Storing Yoshon Products
It is advisable for flour, barley, oatmeal and packaged macaroni and cheese mix to be kept in a refrigerator or freezer. They can be very prone to bugs. Bugs thrive in hot humid environments, and are particularly a problem during summer months. This is why a freezer or refrigerator is the most ideal storage method.
Since microscopic eggs can already present in grain foods, preventing ideal conditions for hatching is the key. Eating bugs is forbidden, so we do our best to prevent the problem before it starts. Keep items in a dry room with low humidity and low temperature.
The biggest pests to watch out for are tiny bugs called psocids (left). They especially love oatmeal and creamy-wheat cereals. Extremely prolific, they can take over an item in a couple days, and it is a nightmarish sight. I have a rule that any time I buy Creamy Wheat cereals or oatmeal, it goes directly in the fridge. Not only do products stay bug-free, but they also stay fresher in a refrigerator or freezer.
Always look for airtight bags, like the one above to the right. Give it a squeeze, and if it balloons up it’s airtight. If it hisses or gradually deflates, it means it has a hole in it and can be very prone to bugs and getting stale.
Part of the reason that barley, rice and beans are so often prone to get bugs, is that the bags they come in are often perforated on purpose! This is supposed to keep moisture from being trapped inside, and promoting mold growth or other spoilage. Unfortunately, this is also the way that bugs can and do get inside. They can smell the food, and of course are attracted to it! Ultimately, the bugs will create moisture from what they are eating and excreting, which also promotes mold growth.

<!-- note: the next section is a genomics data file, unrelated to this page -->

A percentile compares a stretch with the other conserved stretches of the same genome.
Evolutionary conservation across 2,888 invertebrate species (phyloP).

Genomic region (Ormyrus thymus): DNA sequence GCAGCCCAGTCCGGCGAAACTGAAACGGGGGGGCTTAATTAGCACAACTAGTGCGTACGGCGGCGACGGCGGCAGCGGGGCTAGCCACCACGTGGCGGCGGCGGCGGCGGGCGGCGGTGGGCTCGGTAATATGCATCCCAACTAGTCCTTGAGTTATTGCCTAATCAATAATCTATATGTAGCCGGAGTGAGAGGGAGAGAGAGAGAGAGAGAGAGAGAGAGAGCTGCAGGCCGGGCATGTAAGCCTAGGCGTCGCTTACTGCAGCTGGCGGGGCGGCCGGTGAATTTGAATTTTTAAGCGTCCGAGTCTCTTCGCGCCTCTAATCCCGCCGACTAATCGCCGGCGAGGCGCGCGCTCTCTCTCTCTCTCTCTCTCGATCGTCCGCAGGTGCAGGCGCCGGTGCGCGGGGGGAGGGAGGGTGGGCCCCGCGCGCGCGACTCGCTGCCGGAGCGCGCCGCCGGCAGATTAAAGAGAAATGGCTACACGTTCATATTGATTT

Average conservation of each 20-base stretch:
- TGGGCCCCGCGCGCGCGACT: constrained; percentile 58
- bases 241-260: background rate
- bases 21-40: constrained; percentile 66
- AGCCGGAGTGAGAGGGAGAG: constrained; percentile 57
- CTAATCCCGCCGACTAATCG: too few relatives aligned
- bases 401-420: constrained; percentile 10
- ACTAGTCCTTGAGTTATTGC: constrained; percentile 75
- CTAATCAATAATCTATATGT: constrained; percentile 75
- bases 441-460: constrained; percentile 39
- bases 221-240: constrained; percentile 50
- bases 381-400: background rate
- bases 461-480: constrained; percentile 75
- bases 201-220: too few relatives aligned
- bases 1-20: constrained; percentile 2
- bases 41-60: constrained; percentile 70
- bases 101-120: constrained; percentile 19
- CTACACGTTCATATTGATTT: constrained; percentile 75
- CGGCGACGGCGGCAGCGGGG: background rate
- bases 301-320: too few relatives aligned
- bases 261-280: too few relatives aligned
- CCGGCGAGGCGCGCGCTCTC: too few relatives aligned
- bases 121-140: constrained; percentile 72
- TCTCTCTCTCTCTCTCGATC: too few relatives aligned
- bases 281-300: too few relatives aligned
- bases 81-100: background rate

Vent holes would seem to be a rather futile effort in protecting the food inside, since airtight bags should ideally do the thing. Ah, but perforating thinner bags is less costly than inflating thicker bags with air. Whenever possible, try to look for bags that are free of ventilation holes.
Merely refrigerating items only puts bugs in a sleepy trance, but they usually wake up when they warm up.
The best method for bug prevention is to put items in the freezer for at least 24 hours or more. Some bug experts even say to store items in the freezer for up to 4 days to completely kill bugs and eggs. The latter method is most necessary when stores carry yoshon items that are not kept in cold storage. This can be the case for small kosher groceries and big dollar discount stores alike. Common culprits are bagged barley and pasta. It may not just be date codes you need to “check on”, but the food item inside as well!
After freezing, let items thaw on a table until they are room temperature and completely dry. Once “processed”, put items in a sealed zipper bag and/or a plastic bin for storage. Never store items on or near the floor, and do not store them in corrugated cardboard boxes. Certain bugs love to eat paper and cardboard.
Cold Storage: A bag of flour stored in the freezer will stay fresh for two years! Smaller items can be kept in a vegetable bin or in the back. If you have a lot of room, an extra freezer can come in really handy. Dry products such as flour, oatmeal, barley, pasta and cereal will stay fresh easily until the next Pesach if stored properly.
Containers: One can keep larger items in a large, well-sealing plastic container with a lid. This will help prevent any new bugs from getting in. This works well for items that are known to be airtight from the start. Items that may not be airtight, or are already open, could have a risk of bugs, as eggs can be harbored on the outside, box crevices, or even in the product itself.
Bags: A less expensive, excellent alternative to a freezer, large plastic bin or extra fridge, is to invest in some boxes of large plastic zipper bags, the kind that lock and seal all the way across. Try not to get the kind with a sliding plastic zip mechanism, they aren’t always airtight. Place the item in the bag, get as much air out as you can, and zip quickly. The less air in the bag, the fresher it will keep. A 4-lb bag of flour will keep nicely in a gallon-sized bag. A 5-lb. bag of flour may fit, it depends on the package. The next size up may even fit 2 5-lb bags. Most cereal is packed very well. Crackers, cookies and breakfast cereals generally are packed in airtight bags and are best stored at room temperature.